Today I balanced the Dead Cat drone's motors with a zip tie and a hot glue gun. Wow, this is EASY. I got the idea by searching Youtube for motor balancing videos. For those too lazy to watch a video on the subject, you don't need one. Here's the steps to go through to balance your motors.
Faced with the desire for a GPS-navigating fixed wing drone, I came upon PatrikE's fork of MultiWii 2.4. I forked it some more, to produce a version with SD card logging. The result is multiwii-2.4-fixedwing on github.
Some little while ago, I picked up an e-Flite Apprentice, a fairly common foam "trainer" model airplane which is normally sold "ready to fly" with everything but the battery and charger. It was part of a lot of stuff that I picked up for ten dollars, and came without the radio. First I repaired it and mounted a HobbyKing HK-T6A v2 radio, but I quickly decided that it should be more than just a plane.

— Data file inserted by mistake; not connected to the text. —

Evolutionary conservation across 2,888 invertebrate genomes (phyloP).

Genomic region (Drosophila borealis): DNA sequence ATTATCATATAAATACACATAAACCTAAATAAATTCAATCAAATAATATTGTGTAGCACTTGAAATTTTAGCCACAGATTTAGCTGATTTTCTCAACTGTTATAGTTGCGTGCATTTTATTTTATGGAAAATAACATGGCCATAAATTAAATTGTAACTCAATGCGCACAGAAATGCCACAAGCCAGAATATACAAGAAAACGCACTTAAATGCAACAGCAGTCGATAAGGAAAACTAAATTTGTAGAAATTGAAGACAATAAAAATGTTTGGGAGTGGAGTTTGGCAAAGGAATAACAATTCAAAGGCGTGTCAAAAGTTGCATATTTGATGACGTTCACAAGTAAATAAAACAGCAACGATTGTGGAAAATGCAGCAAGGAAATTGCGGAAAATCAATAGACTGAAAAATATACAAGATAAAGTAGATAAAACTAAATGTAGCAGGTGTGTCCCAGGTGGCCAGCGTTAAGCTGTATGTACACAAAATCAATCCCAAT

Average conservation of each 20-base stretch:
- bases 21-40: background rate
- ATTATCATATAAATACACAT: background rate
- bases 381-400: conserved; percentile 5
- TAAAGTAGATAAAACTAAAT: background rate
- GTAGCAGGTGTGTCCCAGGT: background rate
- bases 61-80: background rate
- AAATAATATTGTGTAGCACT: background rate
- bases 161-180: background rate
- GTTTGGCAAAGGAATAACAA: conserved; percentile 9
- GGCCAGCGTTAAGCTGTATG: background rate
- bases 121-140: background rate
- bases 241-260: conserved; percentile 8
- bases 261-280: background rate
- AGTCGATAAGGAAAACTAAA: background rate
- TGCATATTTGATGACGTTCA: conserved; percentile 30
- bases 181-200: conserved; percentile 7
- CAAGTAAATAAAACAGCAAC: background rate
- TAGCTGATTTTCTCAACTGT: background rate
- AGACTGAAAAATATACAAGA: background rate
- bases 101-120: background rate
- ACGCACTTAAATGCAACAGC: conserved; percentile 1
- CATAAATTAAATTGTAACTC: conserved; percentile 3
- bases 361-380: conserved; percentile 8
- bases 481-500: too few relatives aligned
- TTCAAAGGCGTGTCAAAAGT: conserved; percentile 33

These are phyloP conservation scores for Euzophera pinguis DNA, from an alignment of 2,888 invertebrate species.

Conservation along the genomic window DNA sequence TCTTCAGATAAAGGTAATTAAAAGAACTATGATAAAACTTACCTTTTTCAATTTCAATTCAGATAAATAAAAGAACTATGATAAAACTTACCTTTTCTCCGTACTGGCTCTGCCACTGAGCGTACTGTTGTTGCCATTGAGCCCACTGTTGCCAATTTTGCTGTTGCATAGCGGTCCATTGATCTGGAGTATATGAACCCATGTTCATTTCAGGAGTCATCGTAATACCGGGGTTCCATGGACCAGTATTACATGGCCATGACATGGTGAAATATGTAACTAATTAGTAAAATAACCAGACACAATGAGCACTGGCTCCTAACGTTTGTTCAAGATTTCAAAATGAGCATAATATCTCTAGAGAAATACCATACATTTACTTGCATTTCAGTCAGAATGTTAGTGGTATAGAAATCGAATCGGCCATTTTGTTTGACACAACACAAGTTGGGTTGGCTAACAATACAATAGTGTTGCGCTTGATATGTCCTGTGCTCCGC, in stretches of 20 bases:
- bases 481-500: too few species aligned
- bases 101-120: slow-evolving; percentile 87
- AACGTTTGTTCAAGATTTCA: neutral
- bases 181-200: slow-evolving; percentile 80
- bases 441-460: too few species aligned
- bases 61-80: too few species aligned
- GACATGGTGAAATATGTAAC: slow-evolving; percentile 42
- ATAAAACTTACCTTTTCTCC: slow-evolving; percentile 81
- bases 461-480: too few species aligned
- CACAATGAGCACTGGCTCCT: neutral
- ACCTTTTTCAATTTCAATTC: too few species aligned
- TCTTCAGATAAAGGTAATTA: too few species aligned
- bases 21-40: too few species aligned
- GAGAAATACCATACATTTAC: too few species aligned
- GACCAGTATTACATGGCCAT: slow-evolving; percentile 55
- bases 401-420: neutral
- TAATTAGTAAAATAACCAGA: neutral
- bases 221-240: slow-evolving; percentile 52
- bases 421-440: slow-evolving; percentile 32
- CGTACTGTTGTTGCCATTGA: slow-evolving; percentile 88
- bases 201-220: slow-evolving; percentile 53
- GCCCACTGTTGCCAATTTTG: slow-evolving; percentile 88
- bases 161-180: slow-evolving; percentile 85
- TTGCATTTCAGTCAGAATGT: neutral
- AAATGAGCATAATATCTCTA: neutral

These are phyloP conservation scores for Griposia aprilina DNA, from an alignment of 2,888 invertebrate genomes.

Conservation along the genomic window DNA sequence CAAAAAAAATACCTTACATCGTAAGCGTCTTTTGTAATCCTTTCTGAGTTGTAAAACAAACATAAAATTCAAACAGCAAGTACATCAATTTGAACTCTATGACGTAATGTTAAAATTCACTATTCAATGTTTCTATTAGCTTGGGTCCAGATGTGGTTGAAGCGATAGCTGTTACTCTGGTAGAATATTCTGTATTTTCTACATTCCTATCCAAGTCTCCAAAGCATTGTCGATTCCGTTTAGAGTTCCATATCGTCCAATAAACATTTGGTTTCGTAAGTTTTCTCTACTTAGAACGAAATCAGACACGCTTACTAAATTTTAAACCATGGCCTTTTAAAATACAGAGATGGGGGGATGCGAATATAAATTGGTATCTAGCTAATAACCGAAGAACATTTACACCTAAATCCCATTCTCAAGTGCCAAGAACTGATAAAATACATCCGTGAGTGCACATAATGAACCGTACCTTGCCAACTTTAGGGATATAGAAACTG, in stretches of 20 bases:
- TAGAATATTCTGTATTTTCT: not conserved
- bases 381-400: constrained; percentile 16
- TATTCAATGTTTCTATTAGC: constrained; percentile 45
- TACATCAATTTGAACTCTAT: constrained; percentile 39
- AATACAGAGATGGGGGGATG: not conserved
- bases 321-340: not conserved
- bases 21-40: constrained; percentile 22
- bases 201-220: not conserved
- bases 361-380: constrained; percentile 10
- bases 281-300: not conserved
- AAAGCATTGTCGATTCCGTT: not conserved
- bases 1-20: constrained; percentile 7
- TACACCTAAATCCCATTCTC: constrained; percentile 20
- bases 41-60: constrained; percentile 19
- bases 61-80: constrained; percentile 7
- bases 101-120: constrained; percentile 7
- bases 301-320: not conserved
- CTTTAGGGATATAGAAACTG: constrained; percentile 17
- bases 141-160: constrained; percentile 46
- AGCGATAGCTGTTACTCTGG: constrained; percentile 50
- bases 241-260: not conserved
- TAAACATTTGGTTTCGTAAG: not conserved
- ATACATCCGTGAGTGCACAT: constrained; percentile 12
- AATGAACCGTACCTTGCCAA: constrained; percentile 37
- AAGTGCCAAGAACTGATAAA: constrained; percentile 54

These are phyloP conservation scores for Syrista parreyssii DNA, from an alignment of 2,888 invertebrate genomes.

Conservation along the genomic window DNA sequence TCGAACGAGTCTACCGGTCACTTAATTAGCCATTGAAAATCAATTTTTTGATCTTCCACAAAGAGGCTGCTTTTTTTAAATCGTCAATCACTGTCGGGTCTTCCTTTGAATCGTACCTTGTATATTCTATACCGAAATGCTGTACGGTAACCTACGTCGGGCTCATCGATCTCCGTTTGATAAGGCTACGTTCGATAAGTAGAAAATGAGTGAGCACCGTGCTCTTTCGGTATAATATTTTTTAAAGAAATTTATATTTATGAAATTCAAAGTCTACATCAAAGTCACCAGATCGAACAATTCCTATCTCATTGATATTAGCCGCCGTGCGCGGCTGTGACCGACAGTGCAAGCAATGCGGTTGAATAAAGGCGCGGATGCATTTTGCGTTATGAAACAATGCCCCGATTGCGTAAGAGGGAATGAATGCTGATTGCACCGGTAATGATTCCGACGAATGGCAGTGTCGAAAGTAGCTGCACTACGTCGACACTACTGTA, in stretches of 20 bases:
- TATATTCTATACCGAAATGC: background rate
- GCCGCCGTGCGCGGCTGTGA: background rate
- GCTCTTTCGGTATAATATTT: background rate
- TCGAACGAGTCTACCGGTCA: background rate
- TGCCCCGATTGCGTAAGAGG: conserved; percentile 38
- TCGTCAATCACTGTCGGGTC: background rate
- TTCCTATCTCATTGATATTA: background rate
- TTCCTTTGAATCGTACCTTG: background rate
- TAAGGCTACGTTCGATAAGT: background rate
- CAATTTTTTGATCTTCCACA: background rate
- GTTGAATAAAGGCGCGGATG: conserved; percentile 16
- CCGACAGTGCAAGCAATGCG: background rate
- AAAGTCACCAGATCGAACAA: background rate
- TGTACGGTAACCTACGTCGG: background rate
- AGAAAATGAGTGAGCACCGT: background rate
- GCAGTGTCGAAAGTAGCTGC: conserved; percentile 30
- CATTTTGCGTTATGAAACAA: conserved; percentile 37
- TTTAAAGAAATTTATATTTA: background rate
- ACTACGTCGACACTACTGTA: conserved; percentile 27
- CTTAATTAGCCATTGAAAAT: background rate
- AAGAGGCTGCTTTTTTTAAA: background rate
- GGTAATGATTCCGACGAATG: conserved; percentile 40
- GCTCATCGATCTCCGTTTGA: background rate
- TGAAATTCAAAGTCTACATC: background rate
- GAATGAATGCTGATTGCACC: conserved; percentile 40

When I assembled my quadcopter, I always intended it to become a drone, that is to say, with autonomous features. The typical use case for the hobbyist is intelligent failsafe, specifically return-to-home or "RTH" capability. As I've assembled the parts to accomplish this, it's made me consider how to achieve the same thing for my plane.
Well, I finally built me a drone so's I could fit in with all the cool kids. What follows is a short description of my experience with helpful links for someone else who would like to build a substantially similar quad. I built basically the cheapest quadcopter you could use for anything more than just crashing into stuff, a SK450 whose parts were primarily sourced from eBay — and usually with the very cheapest parts.